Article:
Early detection and diagnosis
is the best prevention
for endometriosis
logo

Disease Information and Support

The EFA strives to provide relevant and cutting edge information on endometriosis to support those who may be struggling with the disease.  On the following pages, we provide information on the basic biology of endometriosis as well as answer frequently asked questions about the disease.

Click “here” for information on the biology of endometriosis.

Click “here” for FAQ’s 

What is Endometriosis?

Overview It occurs when tissue similar to the endometrium (the lining of the uterus) is found outside the uterus on other parts of the body.  It affects girls and women during their most productive years, and can impact all aspects of their lives – school, careers, finances, relationships, and overall well being. Generally, endometriosis is found in the pelvic cavity. It can attach to any of the female reproductive organs (uterus, fallopian tubes, ovaries), the uterosacral ligaments, the peritoneum, or any of the spaces between the bladder, uterus/vagina, and rectum.  Endometriosis can also be found, though less commonly, on the…
Read more...

Frequently Asked Questions

Endometriosis: Fast Facts Endometriosis is a disease of the female reproductive system Endometriosis affects women during childbearing age (from her first period until menopause) Endometriosis affects 1 in 10 women worldwide Symptoms typically begin during puberty There is an average of a 10-year delay in diagnosing endometriosis Endometriosis is one of the leading causes of infertility Is there a “cure” for endometriosis? There is no cure for endometriosis, but there are many treatment options to greatly improve patients’ quality of life.   What if my period comes once and then not again for three or four months? During puberty there…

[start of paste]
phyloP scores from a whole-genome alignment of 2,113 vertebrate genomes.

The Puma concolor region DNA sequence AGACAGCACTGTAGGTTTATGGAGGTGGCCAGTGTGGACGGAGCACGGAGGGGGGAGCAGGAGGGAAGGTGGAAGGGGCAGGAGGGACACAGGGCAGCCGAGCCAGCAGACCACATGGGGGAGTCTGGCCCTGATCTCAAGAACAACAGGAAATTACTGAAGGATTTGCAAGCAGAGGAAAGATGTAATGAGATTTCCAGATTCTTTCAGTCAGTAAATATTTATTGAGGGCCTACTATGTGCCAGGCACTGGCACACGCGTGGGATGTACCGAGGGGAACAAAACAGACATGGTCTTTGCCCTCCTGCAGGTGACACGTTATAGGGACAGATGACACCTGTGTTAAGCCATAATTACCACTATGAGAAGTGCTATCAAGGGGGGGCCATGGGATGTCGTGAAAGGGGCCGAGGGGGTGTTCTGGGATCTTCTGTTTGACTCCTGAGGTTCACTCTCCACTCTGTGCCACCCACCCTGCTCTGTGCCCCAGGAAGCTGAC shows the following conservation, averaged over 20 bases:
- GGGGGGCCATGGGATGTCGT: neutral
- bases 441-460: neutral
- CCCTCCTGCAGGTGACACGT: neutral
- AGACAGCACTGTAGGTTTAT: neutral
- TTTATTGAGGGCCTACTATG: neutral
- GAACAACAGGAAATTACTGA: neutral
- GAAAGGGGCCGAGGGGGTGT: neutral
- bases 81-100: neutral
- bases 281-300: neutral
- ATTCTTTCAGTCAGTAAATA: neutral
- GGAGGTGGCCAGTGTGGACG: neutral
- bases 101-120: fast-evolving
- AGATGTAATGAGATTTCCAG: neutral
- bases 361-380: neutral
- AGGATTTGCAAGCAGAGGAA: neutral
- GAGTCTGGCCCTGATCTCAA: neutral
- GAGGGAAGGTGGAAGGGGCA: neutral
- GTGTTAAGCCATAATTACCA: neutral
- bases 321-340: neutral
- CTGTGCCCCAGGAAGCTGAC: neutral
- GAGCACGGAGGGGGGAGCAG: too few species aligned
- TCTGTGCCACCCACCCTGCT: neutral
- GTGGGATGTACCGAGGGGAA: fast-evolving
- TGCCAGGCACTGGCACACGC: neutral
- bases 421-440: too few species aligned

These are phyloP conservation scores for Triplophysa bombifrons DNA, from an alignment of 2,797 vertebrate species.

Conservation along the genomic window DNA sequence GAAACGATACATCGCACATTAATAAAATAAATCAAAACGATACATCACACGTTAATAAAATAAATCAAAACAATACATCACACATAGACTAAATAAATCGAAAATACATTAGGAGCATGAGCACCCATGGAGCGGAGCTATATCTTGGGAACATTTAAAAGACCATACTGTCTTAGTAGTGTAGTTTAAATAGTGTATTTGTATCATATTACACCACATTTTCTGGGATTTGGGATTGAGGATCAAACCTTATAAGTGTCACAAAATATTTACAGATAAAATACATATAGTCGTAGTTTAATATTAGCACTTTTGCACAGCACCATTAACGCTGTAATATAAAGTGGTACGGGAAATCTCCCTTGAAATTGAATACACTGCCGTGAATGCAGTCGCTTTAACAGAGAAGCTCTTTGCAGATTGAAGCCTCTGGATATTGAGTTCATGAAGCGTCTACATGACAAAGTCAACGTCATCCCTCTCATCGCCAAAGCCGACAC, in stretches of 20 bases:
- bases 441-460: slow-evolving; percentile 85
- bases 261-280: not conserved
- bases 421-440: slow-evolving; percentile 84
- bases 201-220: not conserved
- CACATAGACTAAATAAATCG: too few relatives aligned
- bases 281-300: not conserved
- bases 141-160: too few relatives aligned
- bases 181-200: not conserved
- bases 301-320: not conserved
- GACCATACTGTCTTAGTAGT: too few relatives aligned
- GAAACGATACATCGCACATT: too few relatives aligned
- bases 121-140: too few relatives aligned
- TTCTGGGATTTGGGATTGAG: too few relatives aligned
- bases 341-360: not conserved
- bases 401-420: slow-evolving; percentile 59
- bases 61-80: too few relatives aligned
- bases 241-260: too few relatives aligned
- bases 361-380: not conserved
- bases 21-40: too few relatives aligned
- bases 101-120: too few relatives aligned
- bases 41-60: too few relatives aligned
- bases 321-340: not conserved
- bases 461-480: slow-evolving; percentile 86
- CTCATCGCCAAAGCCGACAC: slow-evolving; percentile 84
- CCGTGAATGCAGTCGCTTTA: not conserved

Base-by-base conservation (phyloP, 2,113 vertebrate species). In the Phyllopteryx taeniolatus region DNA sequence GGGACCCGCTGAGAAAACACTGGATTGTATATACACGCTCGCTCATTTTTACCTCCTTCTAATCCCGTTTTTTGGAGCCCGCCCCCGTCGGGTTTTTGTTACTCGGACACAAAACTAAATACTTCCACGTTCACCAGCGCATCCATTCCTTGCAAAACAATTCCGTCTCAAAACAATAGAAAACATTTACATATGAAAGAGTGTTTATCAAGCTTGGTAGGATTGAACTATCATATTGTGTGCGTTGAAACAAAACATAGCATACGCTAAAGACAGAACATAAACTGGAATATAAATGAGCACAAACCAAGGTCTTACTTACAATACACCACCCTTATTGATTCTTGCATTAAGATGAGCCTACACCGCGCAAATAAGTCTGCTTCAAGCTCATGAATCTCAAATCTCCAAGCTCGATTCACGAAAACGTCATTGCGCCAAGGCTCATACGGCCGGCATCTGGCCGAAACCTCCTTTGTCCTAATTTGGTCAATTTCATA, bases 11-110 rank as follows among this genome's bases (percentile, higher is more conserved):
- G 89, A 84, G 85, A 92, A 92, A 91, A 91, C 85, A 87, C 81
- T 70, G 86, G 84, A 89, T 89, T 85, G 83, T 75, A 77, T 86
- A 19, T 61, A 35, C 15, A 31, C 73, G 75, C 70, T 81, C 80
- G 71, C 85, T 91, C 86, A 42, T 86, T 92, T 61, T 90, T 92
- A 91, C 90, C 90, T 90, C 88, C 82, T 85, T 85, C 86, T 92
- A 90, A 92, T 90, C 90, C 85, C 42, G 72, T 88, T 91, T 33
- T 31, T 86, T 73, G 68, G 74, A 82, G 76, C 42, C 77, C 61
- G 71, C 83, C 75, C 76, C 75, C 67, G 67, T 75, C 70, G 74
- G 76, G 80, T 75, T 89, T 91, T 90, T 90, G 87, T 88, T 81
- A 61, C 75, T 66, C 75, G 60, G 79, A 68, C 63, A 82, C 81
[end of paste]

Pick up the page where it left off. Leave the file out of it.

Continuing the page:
Read more...

Preparing to See a Doctor

If you think you may have endometriosis, finding an endometriosis specialist is crucial to getting proper treatment for the disease. Finding the right doctor can be tricky, but arming yourself with research and good information can help simplify the process. Begin by reviewing your symptoms with your family doctor, or another trusted medical professional, so they can assist you with recommendations, referrals, and follow-up care.  The proper specialist is one who has thorough knowledge of endometriosis, including: exceptional surgical skills and training, access to the most modern surgical equipment and techniques, current understanding of various treatments, and openness to complementary…
Read more...

Endometriosis: For Teens

  Ever wonder why it seems like your period is worse than your friends’? Do you ever feel like a wimp when it comes to your period? Why is it so much easier for others to deal with? Does your period make you miss out on school, sports, or social events? If so, you have come to the right place!   Endo – what?! How do you even say that word? Endometriosis (pronounced end-oh-me-tree-oh-sis or endo for short) occurs when the lining of your uterus (the stuff that is normally shed during your period) is present outside the uterus in places…
Read more...